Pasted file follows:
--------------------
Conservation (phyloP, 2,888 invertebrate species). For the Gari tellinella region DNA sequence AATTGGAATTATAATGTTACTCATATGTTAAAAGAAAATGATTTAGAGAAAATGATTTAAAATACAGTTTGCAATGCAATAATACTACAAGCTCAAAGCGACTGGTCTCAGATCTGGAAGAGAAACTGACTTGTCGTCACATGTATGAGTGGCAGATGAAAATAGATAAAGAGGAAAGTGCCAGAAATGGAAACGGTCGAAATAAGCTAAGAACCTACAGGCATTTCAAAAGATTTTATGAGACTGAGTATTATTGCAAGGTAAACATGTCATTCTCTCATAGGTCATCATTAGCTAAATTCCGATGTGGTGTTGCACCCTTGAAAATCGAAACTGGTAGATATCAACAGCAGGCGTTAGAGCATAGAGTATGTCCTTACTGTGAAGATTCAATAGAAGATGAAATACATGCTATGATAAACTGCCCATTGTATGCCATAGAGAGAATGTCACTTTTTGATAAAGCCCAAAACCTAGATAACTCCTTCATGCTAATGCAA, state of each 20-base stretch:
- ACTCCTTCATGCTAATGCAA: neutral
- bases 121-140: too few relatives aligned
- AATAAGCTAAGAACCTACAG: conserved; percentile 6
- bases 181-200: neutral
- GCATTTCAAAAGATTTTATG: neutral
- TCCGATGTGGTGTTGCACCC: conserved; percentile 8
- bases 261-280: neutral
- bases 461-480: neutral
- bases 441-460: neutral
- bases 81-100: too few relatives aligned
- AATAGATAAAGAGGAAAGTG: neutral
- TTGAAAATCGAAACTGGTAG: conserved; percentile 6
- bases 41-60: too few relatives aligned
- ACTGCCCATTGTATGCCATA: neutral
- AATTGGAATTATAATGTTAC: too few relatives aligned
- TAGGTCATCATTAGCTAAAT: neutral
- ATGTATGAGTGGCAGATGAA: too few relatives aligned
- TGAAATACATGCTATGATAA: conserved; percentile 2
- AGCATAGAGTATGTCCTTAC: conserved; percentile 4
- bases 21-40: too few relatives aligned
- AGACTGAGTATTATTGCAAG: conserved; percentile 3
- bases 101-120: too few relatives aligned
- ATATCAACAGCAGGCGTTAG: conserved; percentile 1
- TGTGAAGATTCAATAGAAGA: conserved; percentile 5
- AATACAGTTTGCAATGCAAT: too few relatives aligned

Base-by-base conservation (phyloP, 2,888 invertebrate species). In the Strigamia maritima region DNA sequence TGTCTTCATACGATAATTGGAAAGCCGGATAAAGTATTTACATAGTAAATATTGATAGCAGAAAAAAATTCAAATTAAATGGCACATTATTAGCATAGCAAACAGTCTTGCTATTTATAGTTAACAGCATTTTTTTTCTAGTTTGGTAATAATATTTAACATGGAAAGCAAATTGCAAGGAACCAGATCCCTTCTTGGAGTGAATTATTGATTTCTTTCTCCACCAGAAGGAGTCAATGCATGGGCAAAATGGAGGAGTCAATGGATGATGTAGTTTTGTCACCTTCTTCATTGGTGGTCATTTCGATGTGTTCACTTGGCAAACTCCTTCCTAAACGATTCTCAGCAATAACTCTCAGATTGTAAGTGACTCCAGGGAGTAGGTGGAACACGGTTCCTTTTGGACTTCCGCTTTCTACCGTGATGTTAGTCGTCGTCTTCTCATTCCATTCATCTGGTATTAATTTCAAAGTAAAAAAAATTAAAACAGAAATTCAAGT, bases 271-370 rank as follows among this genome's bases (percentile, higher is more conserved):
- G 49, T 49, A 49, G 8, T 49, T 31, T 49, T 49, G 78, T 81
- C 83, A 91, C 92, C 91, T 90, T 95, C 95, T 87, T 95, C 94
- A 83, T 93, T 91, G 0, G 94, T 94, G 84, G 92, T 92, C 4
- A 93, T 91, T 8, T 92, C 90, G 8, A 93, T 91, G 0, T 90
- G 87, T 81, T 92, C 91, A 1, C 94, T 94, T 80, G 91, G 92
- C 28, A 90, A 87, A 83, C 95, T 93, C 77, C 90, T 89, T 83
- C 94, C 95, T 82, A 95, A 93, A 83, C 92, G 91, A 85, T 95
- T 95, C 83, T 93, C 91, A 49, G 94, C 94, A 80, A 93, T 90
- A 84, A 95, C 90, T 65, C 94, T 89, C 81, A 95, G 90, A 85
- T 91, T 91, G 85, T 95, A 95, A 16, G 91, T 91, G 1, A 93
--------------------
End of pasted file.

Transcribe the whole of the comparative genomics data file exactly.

Conservation (phyloP, 2,888 invertebrate species). For the Gari tellinella region DNA sequence AATTGGAATTATAATGTTACTCATATGTTAAAAGAAAATGATTTAGAGAAAATGATTTAAAATACAGTTTGCAATGCAATAATACTACAAGCTCAAAGCGACTGGTCTCAGATCTGGAAGAGAAACTGACTTGTCGTCACATGTATGAGTGGCAGATGAAAATAGATAAAGAGGAAAGTGCCAGAAATGGAAACGGTCGAAATAAGCTAAGAACCTACAGGCATTTCAAAAGATTTTATGAGACTGAGTATTATTGCAAGGTAAACATGTCATTCTCTCATAGGTCATCATTAGCTAAATTCCGATGTGGTGTTGCACCCTTGAAAATCGAAACTGGTAGATATCAACAGCAGGCGTTAGAGCATAGAGTATGTCCTTACTGTGAAGATTCAATAGAAGATGAAATACATGCTATGATAAACTGCCCATTGTATGCCATAGAGAGAATGTCACTTTTTGATAAAGCCCAAAACCTAGATAACTCCTTCATGCTAATGCAA, state of each 20-base stretch:
- ACTCCTTCATGCTAATGCAA: neutral
- bases 121-140: too few relatives aligned
- AATAAGCTAAGAACCTACAG: conserved; percentile 6
- bases 181-200: neutral
- GCATTTCAAAAGATTTTATG: neutral
- TCCGATGTGGTGTTGCACCC: conserved; percentile 8
- bases 261-280: neutral
- bases 461-480: neutral
- bases 441-460: neutral
- bases 81-100: too few relatives aligned
- AATAGATAAAGAGGAAAGTG: neutral
- TTGAAAATCGAAACTGGTAG: conserved; percentile 6
- bases 41-60: too few relatives aligned
- ACTGCCCATTGTATGCCATA: neutral
- AATTGGAATTATAATGTTAC: too few relatives aligned
- TAGGTCATCATTAGCTAAAT: neutral
- ATGTATGAGTGGCAGATGAA: too few relatives aligned
- TGAAATACATGCTATGATAA: conserved; percentile 2
- AGCATAGAGTATGTCCTTAC: conserved; percentile 4
- bases 21-40: too few relatives aligned
- AGACTGAGTATTATTGCAAG: conserved; percentile 3
- bases 101-120: too few relatives aligned
- ATATCAACAGCAGGCGTTAG: conserved; percentile 1
- TGTGAAGATTCAATAGAAGA: conserved; percentile 5
- AATACAGTTTGCAATGCAAT: too few relatives aligned

Base-by-base conservation (phyloP, 2,888 invertebrate species). In the Strigamia maritima region DNA sequence TGTCTTCATACGATAATTGGAAAGCCGGATAAAGTATTTACATAGTAAATATTGATAGCAGAAAAAAATTCAAATTAAATGGCACATTATTAGCATAGCAAACAGTCTTGCTATTTATAGTTAACAGCATTTTTTTTCTAGTTTGGTAATAATATTTAACATGGAAAGCAAATTGCAAGGAACCAGATCCCTTCTTGGAGTGAATTATTGATTTCTTTCTCCACCAGAAGGAGTCAATGCATGGGCAAAATGGAGGAGTCAATGGATGATGTAGTTTTGTCACCTTCTTCATTGGTGGTCATTTCGATGTGTTCACTTGGCAAACTCCTTCCTAAACGATTCTCAGCAATAACTCTCAGATTGTAAGTGACTCCAGGGAGTAGGTGGAACACGGTTCCTTTTGGACTTCCGCTTTCTACCGTGATGTTAGTCGTCGTCTTCTCATTCCATTCATCTGGTATTAATTTCAAAGTAAAAAAAATTAAAACAGAAATTCAAGT, bases 271-370 rank as follows among this genome's bases (percentile, higher is more conserved):
- G 49, T 49, A 49, G 8, T 49, T 31, T 49, T 49, G 78, T 81
- C 83, A 91, C 92, C 91, T 90, T 95, C 95, T 87, T 95, C 94
- A 83, T 93, T 91, G 0, G 94, T 94, G 84, G 92, T 92, C 4
- A 93, T 91, T 8, T 92, C 90, G 8, A 93, T 91, G 0, T 90
- G 87, T 81, T 92, C 91, A 1, C 94, T 94, T 80, G 91, G 92
- C 28, A 90, A 87, A 83, C 95, T 93, C 77, C 90, T 89, T 83
- C 94, C 95, T 82, A 95, A 93, A 83, C 92, G 91, A 85, T 95
- T 95, C 83, T 93, C 91, A 49, G 94, C 94, A 80, A 93, T 90
- A 84, A 95, C 90, T 65, C 94, T 89, C 81, A 95, G 90, A 85
- T 91, T 91, G 85, T 95, A 95, A 16, G 91, T 91, G 1, A 93